Magisterial Documents: Dominum et Vivificantem

Encyclical Letter on the Holy Spirit in the Life of the Church and the World Pope John Paul II
18 May 1986

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Brief History

Of the sixty-seven multi-paragraph articles in Dominum et Vivificantem, ten contain references to Mary. The Marian doctrine generally repeats Lumen Gentium. Most of these references are in the creedal context, that is, the mystery of the union of the divine nature and the human nature, and in reference to the gathering of the Church in the Upper Room.

There are precious gems in Dominum et Vivificantem which can assist Marian teaching. For example:

The Virgin Mary, who "had conceived by the Holy Spirit," (cf. Lk 1:35) sensed [the interior availability which comes from faith] even more clearly, when she pondered in her heart the "mysteries" of the Messiah, with whom she was associated. (Cf. Lk 2:19, 51) (DeV 16) Also regarding faith: Mary entered the history of the salvation of the world through the obedience of faith. And faith, in its deepest essence, is the openness of the human heart to the gift: to God's self-communication in the Holy Spirit. (DeV 51)

While it is an historical fact that the Church came forth from the Upper Room on the day of Pentecost, in a certain sense one can say that she has never left it. Spiritually the event of Pentecost does not belong only to the past: the Church is always in the Upper Room that she bears in her heart. The Church perseveres in prayer, like the Apostles together with Mary, the Mother of Christ, and with those who in Jerusalem were the first seed of the Christian community and who awaited in prayer the coming of the Holy Spirit. (DeV 51)

The study of the Incarnation, the Holy Spirit's role on Mary in the Incarnation, and the Spirit's continued action on the Church from the Upper Room –together with Mary–indicates: where the Holy Spirit is Mary/Church will be found; where Mary/Church is there the Holy Spirit will be.

Outline

Introduction 1-2

I. The Spirit of the Father and of the Son, Given to the Church 3-26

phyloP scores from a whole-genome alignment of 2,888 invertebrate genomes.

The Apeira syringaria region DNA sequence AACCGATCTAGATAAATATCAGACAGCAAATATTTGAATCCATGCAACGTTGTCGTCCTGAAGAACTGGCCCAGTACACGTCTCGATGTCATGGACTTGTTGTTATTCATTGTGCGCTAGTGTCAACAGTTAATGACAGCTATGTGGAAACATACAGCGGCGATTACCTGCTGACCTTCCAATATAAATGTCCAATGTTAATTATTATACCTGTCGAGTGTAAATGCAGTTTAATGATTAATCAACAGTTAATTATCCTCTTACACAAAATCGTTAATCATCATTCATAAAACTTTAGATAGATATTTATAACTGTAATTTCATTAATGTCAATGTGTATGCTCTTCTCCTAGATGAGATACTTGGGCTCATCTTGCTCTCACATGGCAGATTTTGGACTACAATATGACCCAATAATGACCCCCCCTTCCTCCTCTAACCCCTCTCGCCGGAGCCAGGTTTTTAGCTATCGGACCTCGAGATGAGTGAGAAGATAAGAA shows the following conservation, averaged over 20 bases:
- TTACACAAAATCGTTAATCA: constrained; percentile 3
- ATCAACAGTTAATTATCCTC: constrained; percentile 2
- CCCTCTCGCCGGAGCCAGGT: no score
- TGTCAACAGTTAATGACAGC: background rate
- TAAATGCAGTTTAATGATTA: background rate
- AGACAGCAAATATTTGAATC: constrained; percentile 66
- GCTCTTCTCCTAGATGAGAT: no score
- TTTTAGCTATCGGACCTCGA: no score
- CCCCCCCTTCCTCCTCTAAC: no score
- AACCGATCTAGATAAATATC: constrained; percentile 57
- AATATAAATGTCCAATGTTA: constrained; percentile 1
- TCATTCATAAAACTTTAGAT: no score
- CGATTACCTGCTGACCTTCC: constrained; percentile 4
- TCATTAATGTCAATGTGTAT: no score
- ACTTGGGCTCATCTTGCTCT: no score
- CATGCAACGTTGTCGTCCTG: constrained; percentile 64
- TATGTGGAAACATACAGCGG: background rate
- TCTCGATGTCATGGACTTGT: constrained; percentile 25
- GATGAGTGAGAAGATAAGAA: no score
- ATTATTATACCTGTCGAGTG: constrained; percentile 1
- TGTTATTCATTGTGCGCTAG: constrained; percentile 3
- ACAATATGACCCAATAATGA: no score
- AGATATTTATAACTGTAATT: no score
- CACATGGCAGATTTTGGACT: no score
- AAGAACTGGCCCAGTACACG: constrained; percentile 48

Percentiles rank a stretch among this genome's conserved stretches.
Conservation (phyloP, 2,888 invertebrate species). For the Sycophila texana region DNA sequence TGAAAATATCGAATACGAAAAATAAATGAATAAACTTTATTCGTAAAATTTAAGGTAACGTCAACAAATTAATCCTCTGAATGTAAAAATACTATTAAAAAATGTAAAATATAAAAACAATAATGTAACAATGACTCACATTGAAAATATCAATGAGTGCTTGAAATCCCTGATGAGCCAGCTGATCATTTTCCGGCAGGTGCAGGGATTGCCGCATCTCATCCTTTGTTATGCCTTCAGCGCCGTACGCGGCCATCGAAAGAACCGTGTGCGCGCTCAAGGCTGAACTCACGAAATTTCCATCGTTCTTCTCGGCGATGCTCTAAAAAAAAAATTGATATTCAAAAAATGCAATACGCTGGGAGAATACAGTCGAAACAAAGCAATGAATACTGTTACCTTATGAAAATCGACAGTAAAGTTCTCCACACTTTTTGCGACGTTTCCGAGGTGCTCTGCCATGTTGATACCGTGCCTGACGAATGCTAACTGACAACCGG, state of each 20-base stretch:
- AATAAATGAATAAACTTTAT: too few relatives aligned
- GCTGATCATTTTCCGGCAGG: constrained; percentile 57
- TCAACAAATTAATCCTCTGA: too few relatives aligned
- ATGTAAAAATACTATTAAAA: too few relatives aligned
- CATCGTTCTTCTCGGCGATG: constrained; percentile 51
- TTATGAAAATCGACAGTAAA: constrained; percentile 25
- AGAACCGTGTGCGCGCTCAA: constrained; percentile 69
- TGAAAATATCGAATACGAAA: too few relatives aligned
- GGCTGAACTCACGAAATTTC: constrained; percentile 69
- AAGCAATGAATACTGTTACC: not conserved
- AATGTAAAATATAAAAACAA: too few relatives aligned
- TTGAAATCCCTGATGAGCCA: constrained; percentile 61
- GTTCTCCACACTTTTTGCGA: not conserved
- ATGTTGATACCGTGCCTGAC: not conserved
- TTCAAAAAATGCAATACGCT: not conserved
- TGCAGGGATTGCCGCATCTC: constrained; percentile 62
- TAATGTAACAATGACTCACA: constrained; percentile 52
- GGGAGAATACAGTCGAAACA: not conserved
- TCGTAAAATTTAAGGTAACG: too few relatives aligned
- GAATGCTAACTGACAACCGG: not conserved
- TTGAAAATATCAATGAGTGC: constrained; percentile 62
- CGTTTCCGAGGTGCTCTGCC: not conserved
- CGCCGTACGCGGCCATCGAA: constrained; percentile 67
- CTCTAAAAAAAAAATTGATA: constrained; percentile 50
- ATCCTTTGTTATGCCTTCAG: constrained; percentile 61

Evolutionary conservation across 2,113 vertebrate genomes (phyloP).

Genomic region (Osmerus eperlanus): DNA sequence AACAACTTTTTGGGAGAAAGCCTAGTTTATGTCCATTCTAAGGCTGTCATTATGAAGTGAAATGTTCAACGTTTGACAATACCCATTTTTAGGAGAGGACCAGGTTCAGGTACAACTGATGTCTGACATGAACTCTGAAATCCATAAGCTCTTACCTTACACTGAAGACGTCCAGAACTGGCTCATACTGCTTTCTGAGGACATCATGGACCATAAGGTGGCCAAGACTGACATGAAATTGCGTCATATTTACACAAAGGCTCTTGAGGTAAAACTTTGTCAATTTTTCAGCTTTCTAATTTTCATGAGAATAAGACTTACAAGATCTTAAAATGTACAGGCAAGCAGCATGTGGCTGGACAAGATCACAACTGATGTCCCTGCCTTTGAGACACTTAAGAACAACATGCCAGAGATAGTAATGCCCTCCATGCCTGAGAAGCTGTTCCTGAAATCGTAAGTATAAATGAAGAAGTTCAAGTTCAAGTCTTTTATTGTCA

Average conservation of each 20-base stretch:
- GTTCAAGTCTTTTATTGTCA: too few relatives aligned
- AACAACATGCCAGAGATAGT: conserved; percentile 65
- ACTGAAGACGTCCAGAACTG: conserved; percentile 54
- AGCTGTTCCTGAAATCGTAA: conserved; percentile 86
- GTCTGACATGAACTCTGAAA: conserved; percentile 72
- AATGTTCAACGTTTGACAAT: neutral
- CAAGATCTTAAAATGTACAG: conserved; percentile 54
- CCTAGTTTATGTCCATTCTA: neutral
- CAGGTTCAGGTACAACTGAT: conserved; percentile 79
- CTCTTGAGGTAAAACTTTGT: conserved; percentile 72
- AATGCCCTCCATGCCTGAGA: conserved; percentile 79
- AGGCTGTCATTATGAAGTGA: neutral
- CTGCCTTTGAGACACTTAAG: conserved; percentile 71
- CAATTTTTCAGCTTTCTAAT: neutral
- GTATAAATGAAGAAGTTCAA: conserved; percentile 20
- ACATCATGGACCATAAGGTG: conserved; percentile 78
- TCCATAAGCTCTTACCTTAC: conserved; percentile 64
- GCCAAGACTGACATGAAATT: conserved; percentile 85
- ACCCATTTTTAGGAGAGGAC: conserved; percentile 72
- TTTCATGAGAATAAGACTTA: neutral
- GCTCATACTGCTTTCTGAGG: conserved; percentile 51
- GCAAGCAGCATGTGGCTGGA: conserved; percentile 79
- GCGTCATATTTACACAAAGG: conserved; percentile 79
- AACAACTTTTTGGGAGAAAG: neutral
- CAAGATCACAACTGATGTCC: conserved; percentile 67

II. The Spirit Who Convinces the World Concerning Sin 27-48
III. The Spirit Who Gives Life 49-66

Conclusion 67

Core Marian Passages

The Church perseveres in prayer with Mary. This union of the praying Church with the Mother of Christ has been part of the mystery of the Church from the beginning: we see her present in this mystery as she is present in the mystery of her Son. It is the Council that says to us: "The Blessed Virgin...overshadowed by the Holy Spirit... brought forth...the Son..., he whom God placed as the first-born among many brethren (cf. Rom 8:29), namely the faithful. In their birth and development she cooperates with a maternal love"; she is through "his singular graces and offices...intimately united with the Church.... [She] is a model of the Church."285 "The Church, moreover, contemplating Mary's mysterious sanctity, imitating her charity,...becomes herself a mother" and "herself is a virgin, who keeps...the fidelity she has pledged to her Spouse. Imitating the Mother of The Lord, and by the power of the Holy Spirit, she preserves with virginal purity an integral faith, a firm hope, and a sincere charity."286

Thus one can understand the profound reason why the Church, united with the Virgin Mother, prays unceasingly as the Bride to her divine Spouse, as the words of the Book of Revelation, quoted by the Council, attest: "The Spirit and the bride say to the Lord Jesus Christ: Come!"287 The Church's prayer is this unceasing invocation, in which "the Spirit himself intercedes for us": in a certain sense, the Spirit himself utters it with the Church and in the Church. For the Spirit is given to the Church in order that through his power the whole community of the People of God, however widely scattered and diverse, may persevere in hope: that hope in which "we have been saved."288 It is the eschatological hope, the hope of definitive fulfillment in God, the hope of the eternal Kingdom, that is brought about by participation in the life of the Trinity. The Holy Spirit, given to the Apostles as the Counselor, is the guardian and animator of this hope in the heart of the Church.

In the time leading up to the third Millennium after Christ, while "the Spirit and the bride say to the Lord Jesus: Come!" this prayer of theirs is filled, as always, with an eschatological significance, which is also destined to give fullness of meaning to the celebration of the great Jubilee. It is a prayer concerned with the salvific destinies toward which the Holy Spirit by his action opens hearts throughout the history of man on earth. But at the same time this prayer is directed toward a precise moment of history which highlights the "fullness of time" marked by the year 2000. The Church wishes to prepare for this Jubilee in the Holy Spirit, just as the Virgin of Nazareth in whom the Word was made flesh was prepared by the Holy Spirit. 66

Source

AAS 78 (1986): 809-900
St. Paul Editions, 1986


© This material has been compiled by M. Jean Frisk and Danielle M. Peters, S.T.D.
Copyright is reserved for The Marian Library/International Marian Research Institute.
Most recently updated in 2018.

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